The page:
Thursday, November 28, 2013

Thanks Be To All, And An Alligator

Call it irony but the Florida Keys this week are being ravaged by a solid cold front bringing rain, high winds and night time temperatures close to sixty degrees as we celebrate The Fall Holiday. What the hell I thought, I've got lots to be glad about so I assembled a few pictures from my store of who knows how many pictures in my picasa files and figured I could share these with those of you sneaking away from family gatherings to consider how life might be in Key West today. Pretty much like it is wherever you are I guess.
Cheyenne is in the Florida Panhandle with my wife so the home has been empty all week which has been rather weird. My wife and I communicate because we are human and we made the decision for her to go and be with friends; Cheyenne, who cannot talk or text, just saw me drive away after I dropped her off with my wife for the trip Up North. I've said plenty about Cheyenne on this page so let me just say she is doing well despite my benign neglect that shocks the more attentive dog owners in our stress filled world, and remember she came from the pound because someone else didn't want her. Why buy a dog when you get lovely animals for close to free from your local shelter? Does Cheyenne look like damaged goods to you?
Even in the Keys, even here life is a bunch of compromises and though I get to ride every day the ride is a trifle limited. One highway, flat straight and unvarying so I do my daily riding here and take to the road for mountains purple majesty whenever I can. I'm grateful for my sister in law in Asheville home to many winding roads, and my great rides last September in the Dolomites. This time of year all those lucky sods who get to ride in the most beautiful places all summer long have to put their machines away. I don't. I like riding even during the rain or a cold front. And I'm not alone on the road at least when the sun is shining.
I am not fussy either, I like riding slowly and I like riding fast and I even enjoy riding my wife's scooter, as I wait for my own P200 to come home from the restorer's shop. Gratitude to my wife for indulging my absurd nostalgic two stroke desire when she lets me ride her more modern Vespa as I please:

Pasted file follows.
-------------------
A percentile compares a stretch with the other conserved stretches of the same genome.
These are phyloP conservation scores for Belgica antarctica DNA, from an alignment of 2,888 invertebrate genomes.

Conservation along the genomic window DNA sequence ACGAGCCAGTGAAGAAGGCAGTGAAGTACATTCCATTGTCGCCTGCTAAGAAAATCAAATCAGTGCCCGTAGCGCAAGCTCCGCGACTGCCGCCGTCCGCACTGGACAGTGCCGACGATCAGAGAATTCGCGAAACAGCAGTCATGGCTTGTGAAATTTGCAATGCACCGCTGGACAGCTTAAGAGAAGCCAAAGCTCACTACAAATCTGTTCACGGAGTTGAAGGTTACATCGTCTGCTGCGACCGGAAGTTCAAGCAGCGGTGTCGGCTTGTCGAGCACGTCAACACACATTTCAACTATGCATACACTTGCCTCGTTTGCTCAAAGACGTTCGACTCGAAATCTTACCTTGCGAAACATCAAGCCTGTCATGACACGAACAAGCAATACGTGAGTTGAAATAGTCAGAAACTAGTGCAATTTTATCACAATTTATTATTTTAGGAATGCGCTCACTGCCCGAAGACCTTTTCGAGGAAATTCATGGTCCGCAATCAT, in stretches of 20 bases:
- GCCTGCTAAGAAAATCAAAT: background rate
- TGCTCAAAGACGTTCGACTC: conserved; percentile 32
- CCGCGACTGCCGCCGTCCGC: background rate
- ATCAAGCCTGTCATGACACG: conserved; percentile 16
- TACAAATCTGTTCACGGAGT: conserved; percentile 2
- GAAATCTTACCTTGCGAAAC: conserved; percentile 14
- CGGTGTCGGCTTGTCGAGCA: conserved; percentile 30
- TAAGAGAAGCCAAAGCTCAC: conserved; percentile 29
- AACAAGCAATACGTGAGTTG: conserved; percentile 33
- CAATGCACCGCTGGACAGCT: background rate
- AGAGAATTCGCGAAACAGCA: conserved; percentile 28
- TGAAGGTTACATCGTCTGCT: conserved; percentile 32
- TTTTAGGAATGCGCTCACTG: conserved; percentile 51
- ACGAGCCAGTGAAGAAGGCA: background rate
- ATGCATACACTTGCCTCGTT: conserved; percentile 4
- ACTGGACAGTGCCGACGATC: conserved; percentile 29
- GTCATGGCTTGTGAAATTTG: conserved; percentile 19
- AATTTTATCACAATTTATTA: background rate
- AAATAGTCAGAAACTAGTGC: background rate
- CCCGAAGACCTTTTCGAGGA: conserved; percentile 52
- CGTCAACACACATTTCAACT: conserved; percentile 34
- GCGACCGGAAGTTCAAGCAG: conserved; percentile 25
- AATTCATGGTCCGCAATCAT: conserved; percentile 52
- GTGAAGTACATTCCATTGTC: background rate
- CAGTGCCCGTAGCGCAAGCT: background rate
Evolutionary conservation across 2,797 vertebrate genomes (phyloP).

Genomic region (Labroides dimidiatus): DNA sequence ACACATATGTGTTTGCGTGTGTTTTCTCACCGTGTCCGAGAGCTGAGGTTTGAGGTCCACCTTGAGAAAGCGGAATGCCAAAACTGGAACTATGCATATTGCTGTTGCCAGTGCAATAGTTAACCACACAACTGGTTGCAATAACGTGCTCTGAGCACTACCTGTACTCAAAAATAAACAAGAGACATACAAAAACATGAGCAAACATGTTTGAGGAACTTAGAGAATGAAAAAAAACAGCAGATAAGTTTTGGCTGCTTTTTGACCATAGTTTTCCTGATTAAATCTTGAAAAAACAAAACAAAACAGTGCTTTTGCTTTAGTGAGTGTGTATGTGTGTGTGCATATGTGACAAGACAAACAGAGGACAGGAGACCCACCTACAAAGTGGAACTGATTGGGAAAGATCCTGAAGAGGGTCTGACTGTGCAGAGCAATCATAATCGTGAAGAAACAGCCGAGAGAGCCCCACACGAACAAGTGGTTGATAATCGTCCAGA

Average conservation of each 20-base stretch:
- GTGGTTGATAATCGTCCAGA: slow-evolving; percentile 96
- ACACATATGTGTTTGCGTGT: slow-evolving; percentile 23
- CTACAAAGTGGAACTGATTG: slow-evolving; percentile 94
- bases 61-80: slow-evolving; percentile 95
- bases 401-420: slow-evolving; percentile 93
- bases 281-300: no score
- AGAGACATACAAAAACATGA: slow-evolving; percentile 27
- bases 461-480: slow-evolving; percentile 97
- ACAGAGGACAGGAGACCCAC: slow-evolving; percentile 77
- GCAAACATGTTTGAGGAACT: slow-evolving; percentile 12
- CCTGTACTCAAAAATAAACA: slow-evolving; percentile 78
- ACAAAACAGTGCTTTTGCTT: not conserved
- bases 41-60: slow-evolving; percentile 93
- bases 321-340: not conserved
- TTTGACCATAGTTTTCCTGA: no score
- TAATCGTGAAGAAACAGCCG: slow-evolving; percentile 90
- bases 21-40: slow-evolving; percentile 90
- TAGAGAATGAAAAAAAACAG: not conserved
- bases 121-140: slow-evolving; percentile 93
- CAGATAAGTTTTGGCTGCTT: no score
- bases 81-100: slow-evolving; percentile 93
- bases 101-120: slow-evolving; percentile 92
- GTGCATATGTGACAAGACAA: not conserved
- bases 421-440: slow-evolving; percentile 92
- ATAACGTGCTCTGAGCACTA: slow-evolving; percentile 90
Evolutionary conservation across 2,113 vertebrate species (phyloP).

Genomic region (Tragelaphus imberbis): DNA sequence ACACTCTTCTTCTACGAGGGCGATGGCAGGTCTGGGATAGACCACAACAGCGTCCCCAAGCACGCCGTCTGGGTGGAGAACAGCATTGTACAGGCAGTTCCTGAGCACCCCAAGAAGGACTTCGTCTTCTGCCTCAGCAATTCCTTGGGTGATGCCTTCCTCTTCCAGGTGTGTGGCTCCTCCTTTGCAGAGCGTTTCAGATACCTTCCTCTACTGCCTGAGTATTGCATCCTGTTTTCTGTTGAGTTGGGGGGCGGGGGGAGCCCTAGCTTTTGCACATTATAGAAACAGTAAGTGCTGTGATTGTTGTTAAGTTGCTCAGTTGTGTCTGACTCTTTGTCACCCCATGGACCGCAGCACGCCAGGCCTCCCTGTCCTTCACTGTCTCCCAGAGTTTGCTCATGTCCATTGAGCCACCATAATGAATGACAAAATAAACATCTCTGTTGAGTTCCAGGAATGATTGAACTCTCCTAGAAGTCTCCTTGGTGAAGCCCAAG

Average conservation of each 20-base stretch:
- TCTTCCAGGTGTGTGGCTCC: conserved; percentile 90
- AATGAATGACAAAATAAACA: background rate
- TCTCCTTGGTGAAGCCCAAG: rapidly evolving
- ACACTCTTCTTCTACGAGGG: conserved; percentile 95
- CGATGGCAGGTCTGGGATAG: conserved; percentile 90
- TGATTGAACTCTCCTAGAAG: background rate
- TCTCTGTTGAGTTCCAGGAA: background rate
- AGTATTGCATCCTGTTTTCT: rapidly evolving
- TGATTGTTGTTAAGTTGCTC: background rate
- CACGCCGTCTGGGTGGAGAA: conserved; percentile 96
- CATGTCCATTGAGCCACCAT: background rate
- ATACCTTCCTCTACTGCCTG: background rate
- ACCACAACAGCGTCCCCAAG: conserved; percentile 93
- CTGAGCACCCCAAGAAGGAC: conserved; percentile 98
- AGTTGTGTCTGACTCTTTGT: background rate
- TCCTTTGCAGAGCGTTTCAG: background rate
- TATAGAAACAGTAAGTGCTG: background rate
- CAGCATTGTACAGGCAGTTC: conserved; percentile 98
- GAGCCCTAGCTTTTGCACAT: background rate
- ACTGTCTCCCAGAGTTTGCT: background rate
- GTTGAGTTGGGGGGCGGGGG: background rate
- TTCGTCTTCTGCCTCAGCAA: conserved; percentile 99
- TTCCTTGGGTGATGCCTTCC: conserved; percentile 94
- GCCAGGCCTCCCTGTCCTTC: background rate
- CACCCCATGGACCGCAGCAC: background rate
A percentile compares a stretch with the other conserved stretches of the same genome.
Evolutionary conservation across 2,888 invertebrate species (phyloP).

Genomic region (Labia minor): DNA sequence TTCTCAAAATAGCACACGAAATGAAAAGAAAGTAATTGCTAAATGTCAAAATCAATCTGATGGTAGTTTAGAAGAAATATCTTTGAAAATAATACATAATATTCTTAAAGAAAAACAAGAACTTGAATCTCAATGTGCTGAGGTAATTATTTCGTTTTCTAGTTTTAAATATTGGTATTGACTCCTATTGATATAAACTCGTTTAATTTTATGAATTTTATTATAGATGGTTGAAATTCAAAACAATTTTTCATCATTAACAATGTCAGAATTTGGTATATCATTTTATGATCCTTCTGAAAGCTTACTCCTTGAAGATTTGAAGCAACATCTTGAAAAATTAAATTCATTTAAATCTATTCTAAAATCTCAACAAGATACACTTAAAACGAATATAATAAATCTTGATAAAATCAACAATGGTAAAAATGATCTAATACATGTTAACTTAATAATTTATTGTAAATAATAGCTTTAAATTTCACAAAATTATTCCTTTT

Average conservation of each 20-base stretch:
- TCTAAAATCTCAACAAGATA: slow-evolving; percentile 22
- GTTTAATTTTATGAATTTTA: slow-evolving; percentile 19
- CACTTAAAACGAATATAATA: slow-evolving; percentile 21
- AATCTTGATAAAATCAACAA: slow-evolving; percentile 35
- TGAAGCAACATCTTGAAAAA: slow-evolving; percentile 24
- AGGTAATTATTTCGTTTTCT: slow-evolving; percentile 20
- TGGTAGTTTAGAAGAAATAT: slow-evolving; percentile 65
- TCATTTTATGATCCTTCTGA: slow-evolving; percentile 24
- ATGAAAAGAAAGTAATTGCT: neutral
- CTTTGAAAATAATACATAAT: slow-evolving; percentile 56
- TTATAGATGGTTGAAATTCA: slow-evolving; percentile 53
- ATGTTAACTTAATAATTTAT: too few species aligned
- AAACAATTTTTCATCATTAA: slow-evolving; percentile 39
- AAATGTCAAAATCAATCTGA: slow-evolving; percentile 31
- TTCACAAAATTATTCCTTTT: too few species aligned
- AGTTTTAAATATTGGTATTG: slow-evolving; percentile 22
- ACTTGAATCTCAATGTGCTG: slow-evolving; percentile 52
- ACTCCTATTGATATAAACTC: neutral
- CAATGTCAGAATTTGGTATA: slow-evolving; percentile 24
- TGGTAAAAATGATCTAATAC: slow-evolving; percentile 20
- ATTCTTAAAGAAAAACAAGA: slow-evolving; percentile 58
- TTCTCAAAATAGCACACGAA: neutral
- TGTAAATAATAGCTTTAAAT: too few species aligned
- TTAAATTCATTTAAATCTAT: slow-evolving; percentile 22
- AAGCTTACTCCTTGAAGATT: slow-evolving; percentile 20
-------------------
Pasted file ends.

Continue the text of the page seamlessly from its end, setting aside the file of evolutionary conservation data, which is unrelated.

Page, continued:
Sand sun and gentle ocean swells are the chamber of commerce view of life in the Keys. Throw in lots of alcohol and the sybaritic eating out lifestyle and you have nothing that remotely resembles daily living in the Keys. Funny that, life here doesn't live up to the sales image.
However let me point out that life is good here in the Lower Keys, it just isn't what you think it is. It's a mixture of work, always important if you don't have a private income, and time to yourself. Work is tough because this is a tourist economy and jobs aren't careers. Careers in the Keys are already taken by people who grew up here or got here before you did. How I found the best job of my life in Key West I cannot rightly say, but I work for the government which is the only other option in the Keys. If you're a welder you could open a welding shop...but then you come up against the high cost of living and cut throat competition from established business. Low quality housing, high rents and out of town millionaires buying up the best housing stock is not a pretty picture if you live in a McMansion Up North and want to trade snowdrifts for this: